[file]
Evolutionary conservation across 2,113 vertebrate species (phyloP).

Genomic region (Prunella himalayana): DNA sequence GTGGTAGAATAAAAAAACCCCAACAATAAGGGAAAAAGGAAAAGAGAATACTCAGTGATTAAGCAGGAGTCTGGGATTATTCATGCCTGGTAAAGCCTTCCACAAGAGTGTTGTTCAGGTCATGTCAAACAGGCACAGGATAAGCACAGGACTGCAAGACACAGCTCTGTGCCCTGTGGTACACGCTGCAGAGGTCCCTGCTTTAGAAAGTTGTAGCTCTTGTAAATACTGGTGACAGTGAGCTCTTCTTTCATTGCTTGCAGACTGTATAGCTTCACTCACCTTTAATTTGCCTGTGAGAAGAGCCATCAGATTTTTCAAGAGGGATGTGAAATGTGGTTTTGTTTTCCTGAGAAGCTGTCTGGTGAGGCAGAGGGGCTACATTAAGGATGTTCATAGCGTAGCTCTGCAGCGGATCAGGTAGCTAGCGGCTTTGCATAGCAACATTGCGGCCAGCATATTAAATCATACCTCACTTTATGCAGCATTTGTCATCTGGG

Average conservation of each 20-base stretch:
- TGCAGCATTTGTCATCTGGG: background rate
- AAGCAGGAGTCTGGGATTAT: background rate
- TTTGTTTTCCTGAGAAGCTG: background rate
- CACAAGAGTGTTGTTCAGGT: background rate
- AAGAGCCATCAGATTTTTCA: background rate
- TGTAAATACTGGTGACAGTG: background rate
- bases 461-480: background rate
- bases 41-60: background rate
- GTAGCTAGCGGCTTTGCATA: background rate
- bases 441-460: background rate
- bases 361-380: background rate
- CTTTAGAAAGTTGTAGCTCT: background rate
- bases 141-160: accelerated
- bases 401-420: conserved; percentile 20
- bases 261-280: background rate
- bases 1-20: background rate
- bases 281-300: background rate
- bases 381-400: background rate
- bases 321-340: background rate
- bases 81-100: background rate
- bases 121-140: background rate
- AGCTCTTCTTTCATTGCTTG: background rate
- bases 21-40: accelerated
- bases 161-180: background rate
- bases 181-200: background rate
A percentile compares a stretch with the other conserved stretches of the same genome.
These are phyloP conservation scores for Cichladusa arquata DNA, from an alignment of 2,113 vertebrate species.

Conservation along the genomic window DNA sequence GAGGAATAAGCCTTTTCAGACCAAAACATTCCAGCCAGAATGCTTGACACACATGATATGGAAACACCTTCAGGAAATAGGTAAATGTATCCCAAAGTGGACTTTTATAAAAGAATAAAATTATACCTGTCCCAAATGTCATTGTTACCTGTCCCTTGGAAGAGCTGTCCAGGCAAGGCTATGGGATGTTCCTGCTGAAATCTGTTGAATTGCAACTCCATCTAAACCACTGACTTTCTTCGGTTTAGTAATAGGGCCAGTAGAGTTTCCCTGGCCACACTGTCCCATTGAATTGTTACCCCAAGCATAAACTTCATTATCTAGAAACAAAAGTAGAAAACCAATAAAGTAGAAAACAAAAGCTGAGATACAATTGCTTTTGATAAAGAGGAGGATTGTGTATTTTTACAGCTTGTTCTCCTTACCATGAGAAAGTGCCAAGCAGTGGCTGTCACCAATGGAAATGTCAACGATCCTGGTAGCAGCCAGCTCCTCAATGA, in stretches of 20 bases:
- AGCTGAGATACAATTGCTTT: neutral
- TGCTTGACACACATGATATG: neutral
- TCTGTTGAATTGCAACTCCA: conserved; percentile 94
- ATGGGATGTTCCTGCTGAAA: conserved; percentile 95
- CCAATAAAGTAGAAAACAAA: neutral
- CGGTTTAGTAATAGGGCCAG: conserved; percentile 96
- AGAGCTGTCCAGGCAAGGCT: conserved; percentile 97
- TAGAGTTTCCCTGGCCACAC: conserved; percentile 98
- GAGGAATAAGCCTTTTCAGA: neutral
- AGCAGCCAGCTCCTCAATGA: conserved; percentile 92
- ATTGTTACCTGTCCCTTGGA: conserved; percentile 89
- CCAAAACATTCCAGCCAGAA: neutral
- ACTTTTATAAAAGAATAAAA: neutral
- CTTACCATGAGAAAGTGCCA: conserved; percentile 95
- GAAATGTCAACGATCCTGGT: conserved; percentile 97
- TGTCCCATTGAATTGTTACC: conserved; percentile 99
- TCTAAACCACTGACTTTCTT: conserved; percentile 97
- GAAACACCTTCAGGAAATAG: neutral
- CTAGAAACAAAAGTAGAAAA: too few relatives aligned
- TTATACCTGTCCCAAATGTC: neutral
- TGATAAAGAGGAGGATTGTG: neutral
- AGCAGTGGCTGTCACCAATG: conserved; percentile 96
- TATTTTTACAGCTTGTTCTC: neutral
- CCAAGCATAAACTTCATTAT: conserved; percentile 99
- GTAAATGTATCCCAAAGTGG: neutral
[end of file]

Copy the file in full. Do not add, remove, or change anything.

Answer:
Evolutionary conservation across 2,113 vertebrate species (phyloP).

Genomic region (Prunella himalayana): DNA sequence GTGGTAGAATAAAAAAACCCCAACAATAAGGGAAAAAGGAAAAGAGAATACTCAGTGATTAAGCAGGAGTCTGGGATTATTCATGCCTGGTAAAGCCTTCCACAAGAGTGTTGTTCAGGTCATGTCAAACAGGCACAGGATAAGCACAGGACTGCAAGACACAGCTCTGTGCCCTGTGGTACACGCTGCAGAGGTCCCTGCTTTAGAAAGTTGTAGCTCTTGTAAATACTGGTGACAGTGAGCTCTTCTTTCATTGCTTGCAGACTGTATAGCTTCACTCACCTTTAATTTGCCTGTGAGAAGAGCCATCAGATTTTTCAAGAGGGATGTGAAATGTGGTTTTGTTTTCCTGAGAAGCTGTCTGGTGAGGCAGAGGGGCTACATTAAGGATGTTCATAGCGTAGCTCTGCAGCGGATCAGGTAGCTAGCGGCTTTGCATAGCAACATTGCGGCCAGCATATTAAATCATACCTCACTTTATGCAGCATTTGTCATCTGGG

Average conservation of each 20-base stretch:
- TGCAGCATTTGTCATCTGGG: background rate
- AAGCAGGAGTCTGGGATTAT: background rate
- TTTGTTTTCCTGAGAAGCTG: background rate
- CACAAGAGTGTTGTTCAGGT: background rate
- AAGAGCCATCAGATTTTTCA: background rate
- TGTAAATACTGGTGACAGTG: background rate
- bases 461-480: background rate
- bases 41-60: background rate
- GTAGCTAGCGGCTTTGCATA: background rate
- bases 441-460: background rate
- bases 361-380: background rate
- CTTTAGAAAGTTGTAGCTCT: background rate
- bases 141-160: accelerated
- bases 401-420: conserved; percentile 20
- bases 261-280: background rate
- bases 1-20: background rate
- bases 281-300: background rate
- bases 381-400: background rate
- bases 321-340: background rate
- bases 81-100: background rate
- bases 121-140: background rate
- AGCTCTTCTTTCATTGCTTG: background rate
- bases 21-40: accelerated
- bases 161-180: background rate
- bases 181-200: background rate
A percentile compares a stretch with the other conserved stretches of the same genome.
These are phyloP conservation scores for Cichladusa arquata DNA, from an alignment of 2,113 vertebrate species.

Conservation along the genomic window DNA sequence GAGGAATAAGCCTTTTCAGACCAAAACATTCCAGCCAGAATGCTTGACACACATGATATGGAAACACCTTCAGGAAATAGGTAAATGTATCCCAAAGTGGACTTTTATAAAAGAATAAAATTATACCTGTCCCAAATGTCATTGTTACCTGTCCCTTGGAAGAGCTGTCCAGGCAAGGCTATGGGATGTTCCTGCTGAAATCTGTTGAATTGCAACTCCATCTAAACCACTGACTTTCTTCGGTTTAGTAATAGGGCCAGTAGAGTTTCCCTGGCCACACTGTCCCATTGAATTGTTACCCCAAGCATAAACTTCATTATCTAGAAACAAAAGTAGAAAACCAATAAAGTAGAAAACAAAAGCTGAGATACAATTGCTTTTGATAAAGAGGAGGATTGTGTATTTTTACAGCTTGTTCTCCTTACCATGAGAAAGTGCCAAGCAGTGGCTGTCACCAATGGAAATGTCAACGATCCTGGTAGCAGCCAGCTCCTCAATGA, in stretches of 20 bases:
- AGCTGAGATACAATTGCTTT: neutral
- TGCTTGACACACATGATATG: neutral
- TCTGTTGAATTGCAACTCCA: conserved; percentile 94
- ATGGGATGTTCCTGCTGAAA: conserved; percentile 95
- CCAATAAAGTAGAAAACAAA: neutral
- CGGTTTAGTAATAGGGCCAG: conserved; percentile 96
- AGAGCTGTCCAGGCAAGGCT: conserved; percentile 97
- TAGAGTTTCCCTGGCCACAC: conserved; percentile 98
- GAGGAATAAGCCTTTTCAGA: neutral
- AGCAGCCAGCTCCTCAATGA: conserved; percentile 92
- ATTGTTACCTGTCCCTTGGA: conserved; percentile 89
- CCAAAACATTCCAGCCAGAA: neutral
- ACTTTTATAAAAGAATAAAA: neutral
- CTTACCATGAGAAAGTGCCA: conserved; percentile 95
- GAAATGTCAACGATCCTGGT: conserved; percentile 97
- TGTCCCATTGAATTGTTACC: conserved; percentile 99
- TCTAAACCACTGACTTTCTT: conserved; percentile 97
- GAAACACCTTCAGGAAATAG: neutral
- CTAGAAACAAAAGTAGAAAA: too few relatives aligned
- TTATACCTGTCCCAAATGTC: neutral
- TGATAAAGAGGAGGATTGTG: neutral
- AGCAGTGGCTGTCACCAATG: conserved; percentile 96
- TATTTTTACAGCTTGTTCTC: neutral
- CCAAGCATAAACTTCATTAT: conserved; percentile 99
- GTAAATGTATCCCAAAGTGG: neutral